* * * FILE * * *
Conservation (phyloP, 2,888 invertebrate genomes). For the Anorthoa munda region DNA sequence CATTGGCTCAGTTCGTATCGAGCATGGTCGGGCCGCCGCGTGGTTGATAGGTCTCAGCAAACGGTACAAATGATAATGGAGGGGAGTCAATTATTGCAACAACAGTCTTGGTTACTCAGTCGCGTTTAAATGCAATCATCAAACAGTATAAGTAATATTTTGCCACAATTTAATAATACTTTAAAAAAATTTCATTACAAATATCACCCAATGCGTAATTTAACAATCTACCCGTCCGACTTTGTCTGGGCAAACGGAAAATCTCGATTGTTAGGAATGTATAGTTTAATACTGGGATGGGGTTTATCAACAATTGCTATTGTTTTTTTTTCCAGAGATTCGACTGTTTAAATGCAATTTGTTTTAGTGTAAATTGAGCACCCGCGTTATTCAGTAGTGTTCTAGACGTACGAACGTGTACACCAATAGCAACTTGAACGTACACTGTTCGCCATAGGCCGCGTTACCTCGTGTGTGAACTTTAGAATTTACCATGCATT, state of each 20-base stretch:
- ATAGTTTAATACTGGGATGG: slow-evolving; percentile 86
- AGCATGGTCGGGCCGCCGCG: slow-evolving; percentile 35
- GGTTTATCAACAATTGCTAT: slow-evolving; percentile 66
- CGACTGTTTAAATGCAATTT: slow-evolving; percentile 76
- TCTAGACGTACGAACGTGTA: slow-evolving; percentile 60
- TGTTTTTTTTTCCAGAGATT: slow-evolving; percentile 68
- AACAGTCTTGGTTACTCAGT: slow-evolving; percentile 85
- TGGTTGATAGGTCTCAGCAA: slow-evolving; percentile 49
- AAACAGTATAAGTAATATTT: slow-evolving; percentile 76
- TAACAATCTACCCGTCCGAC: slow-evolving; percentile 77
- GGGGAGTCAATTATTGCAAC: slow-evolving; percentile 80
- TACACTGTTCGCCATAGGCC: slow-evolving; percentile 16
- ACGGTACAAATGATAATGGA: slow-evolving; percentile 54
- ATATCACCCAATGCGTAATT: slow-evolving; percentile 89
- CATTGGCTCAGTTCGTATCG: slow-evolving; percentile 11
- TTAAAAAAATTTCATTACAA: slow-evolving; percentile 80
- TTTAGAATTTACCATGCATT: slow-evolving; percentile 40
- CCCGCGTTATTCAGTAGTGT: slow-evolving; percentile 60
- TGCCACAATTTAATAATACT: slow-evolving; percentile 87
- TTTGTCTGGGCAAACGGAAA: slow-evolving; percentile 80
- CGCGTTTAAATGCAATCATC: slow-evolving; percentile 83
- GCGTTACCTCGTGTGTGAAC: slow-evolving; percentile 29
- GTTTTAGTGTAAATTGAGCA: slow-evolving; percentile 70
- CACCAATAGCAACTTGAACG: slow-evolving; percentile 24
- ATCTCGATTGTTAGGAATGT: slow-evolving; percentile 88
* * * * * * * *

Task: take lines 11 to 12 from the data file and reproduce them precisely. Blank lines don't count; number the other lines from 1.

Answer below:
- TAACAATCTACCCGTCCGAC: slow-evolving; percentile 77
- GGGGAGTCAATTATTGCAAC: slow-evolving; percentile 80